In preparing my talk for the designers I thought that these points really apply to everyone and that it would be a good reminder to share why it is important and beneficial to support and patronize your local artists and art venues.

Acquire Something Unique: When you purchase from a local artist or art venue, you are getting unique, one-of-a –kind items. Not something that is mass produces at Z Gallery, Ikea  or other big box store that thousands of other people have. You get to bring something special and exceptional into your life. 

Better Service and Product: You will often get better service and a higher quality product when purchasing from  local artists because they are passionate about what they create, have a better understanding of the products they are selling and will typically take more time to get to know their customers and ensure they are satisfied.

Meet the Artist: It’s rare that we ever get to meet the people who create the products we buy and use daily. When you buy from local artists, you can learn their backgrounds, follow their careers, and even arrange a studio visit to see where and how the magic happens. This builds relationships that can last a lifetime.

Keep Money in Your Community:  Studies have shown that for every $100 spent at a locally-owned business (sometimes we forget that artists are small businesses), $73 remains in the local economy, and $27 leaves. Compare that to the same $100 spent at a non-locally owned big box business, where $43 remains in the local economy and $57 leaves.

Reduce Environmental Impact: Local artists and locally owned art businesses make more local purchases, requiring less transportation, and they generally set up shop in town or city centers as opposed to developing on the fringe. This means contributing less to sprawl, congestion, habitat loss and pollution. Also, many local artists recycle, reuse and repurpose items to create their work.

Cost Effective: Often times you can get fantastic artwork at very reasonable prices from talented emerging artists. 

Support Future Growth: The unique character of our community is defined by our activities. Shopping locally is the best way to show pride in your city and help protect the businesses that make our city unique.

Tuesday, November 18, 2014

New, different and a bit daunting

Creating new artwork is always a little scary. So many things go through your head. Will this series be any good, will people like it, will they like my old work better, is it recognizable as my style, does it mean anything? It’s no wonder so many artists get blocked. I am starting to create a new body of work for an upcoming exhibit in April. Its new, different and a bit daunting to work on. It’s very personal work influenced by the past few years of my life.

In addition to the personal influence and inspiration of the work the medium is going to be different than my typical as well. My past work has mainly been photo based; woven, painted, transferred or other techniques. Photography has always been the focal point with other media complementing it. The past few years though, I have been working more and more with encaustic and book arts. Working with wax and paper feels very natural and fulfilling. I have become very fond of creating and experimenting in sculptured, layered and textured work.Photography will always be my first love but I feel that it is receding into the background a bit. Instead of being the main element it may just be an addition complimenting the main mixed media work or not included at all.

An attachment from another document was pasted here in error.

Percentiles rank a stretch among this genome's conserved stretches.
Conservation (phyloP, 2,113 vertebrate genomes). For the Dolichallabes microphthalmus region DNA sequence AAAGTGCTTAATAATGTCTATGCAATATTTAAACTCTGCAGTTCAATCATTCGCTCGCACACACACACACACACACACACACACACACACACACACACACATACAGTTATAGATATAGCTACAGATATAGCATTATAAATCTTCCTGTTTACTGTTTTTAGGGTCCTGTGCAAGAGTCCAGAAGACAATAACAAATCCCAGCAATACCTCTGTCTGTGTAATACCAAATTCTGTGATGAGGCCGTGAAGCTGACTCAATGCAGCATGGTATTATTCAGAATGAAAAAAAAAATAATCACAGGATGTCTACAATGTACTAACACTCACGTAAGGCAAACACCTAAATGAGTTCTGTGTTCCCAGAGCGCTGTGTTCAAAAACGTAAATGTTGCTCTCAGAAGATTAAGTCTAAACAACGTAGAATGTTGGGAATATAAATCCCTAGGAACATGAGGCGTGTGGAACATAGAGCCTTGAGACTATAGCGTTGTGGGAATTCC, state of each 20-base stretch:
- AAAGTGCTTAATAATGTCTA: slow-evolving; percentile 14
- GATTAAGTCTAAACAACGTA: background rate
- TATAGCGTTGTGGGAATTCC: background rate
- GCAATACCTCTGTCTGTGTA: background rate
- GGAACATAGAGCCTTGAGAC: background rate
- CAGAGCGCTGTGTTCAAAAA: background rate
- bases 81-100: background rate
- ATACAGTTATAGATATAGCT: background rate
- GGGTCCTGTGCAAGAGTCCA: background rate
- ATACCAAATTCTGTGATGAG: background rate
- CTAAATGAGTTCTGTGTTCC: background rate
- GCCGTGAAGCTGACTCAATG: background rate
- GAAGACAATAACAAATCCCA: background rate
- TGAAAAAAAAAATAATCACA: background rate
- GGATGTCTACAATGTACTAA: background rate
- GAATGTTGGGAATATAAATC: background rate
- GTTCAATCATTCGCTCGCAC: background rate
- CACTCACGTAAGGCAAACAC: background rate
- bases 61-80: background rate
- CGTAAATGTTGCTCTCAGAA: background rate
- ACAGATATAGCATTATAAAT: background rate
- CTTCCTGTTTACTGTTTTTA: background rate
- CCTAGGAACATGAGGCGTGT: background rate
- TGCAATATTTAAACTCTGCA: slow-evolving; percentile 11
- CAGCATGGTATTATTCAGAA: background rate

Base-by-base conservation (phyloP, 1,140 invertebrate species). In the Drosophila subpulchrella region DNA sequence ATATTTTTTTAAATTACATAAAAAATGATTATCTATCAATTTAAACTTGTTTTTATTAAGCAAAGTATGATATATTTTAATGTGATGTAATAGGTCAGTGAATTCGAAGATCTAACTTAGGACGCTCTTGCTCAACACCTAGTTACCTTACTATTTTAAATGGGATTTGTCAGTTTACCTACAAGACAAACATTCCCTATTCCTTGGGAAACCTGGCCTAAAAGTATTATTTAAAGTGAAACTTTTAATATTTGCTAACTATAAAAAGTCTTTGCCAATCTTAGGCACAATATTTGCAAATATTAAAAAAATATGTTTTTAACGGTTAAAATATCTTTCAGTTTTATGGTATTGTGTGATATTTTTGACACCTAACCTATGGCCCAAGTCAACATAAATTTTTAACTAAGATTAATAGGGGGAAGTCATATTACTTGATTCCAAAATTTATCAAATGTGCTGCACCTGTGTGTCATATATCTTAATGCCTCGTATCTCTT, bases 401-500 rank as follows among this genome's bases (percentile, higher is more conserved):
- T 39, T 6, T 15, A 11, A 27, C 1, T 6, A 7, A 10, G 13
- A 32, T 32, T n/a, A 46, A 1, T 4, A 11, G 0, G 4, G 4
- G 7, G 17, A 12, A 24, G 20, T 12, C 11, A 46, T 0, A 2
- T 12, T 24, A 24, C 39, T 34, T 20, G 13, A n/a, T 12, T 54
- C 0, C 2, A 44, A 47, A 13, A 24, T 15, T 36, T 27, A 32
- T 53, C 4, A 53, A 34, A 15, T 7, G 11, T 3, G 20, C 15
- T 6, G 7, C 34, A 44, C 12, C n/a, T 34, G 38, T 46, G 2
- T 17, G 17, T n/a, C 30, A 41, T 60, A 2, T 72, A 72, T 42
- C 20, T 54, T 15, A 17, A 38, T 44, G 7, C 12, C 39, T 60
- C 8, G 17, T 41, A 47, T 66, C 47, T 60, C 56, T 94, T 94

So, new very personal work that's not photo based, needless to say I feel very vulnerable about creating and exhibiting it. I am enjoying the process though, it’s not all fear and panic. I love being an artist and being able to create and express myself through art, it can be a very cathartic process.

Below is a sneak peek at a work in progress.

Monday, November 03, 2014

Flying Book Art

Books have always been sacred to me. I can remember from a very young age my Mother reading to me or encouraging us to read.  Reading has always been  an adventure, a daydream, a way to escape or learn.

So many books are discarded or recycled now in favor of lighter digital versions. They are abandoned in boxes at garage sales or stacked up in lonely piles at thrift stores.  I have no aversions to e-readers, I have one myself. I enjoy the freedom and convenience of having thousands of books at my fingertips, able to escape at a moment’s notice. But I still love the smell and feel of a book in hand. There is something comforting and familiar in the sound of a page turning.

I get such a thrill searching for and rescuing books. So far one of the best places to find a variety of interesting books is the monthly library book sales. A lot of the time you can fill a whole bag with books for $5.00. Now most people go to find things to read, current fiction, etc. but they always have a few boxes of strange old books with sturdy covers and well worn pages that are just waiting for me.
My love of reading has naturally evolved into creating art from old, discarded or unloved books. For many years I have dabbled in book art, using pages in mixed media pieces or folding books to make free form sculptures. This past year or so though I have really been focusing on creating artwork with discarded old books; creating a variety of sculptures that sometimes include encaustic wax, inks, and other natural elements. I have been making books the focal point of my artwork rather than just an element. I give these abandoned friends a new life, a second chance to shine and impact someone. Every once in a while there is a book that’s subject begs to be interpreted, but most of the time I try not to let the title or text influence my creation.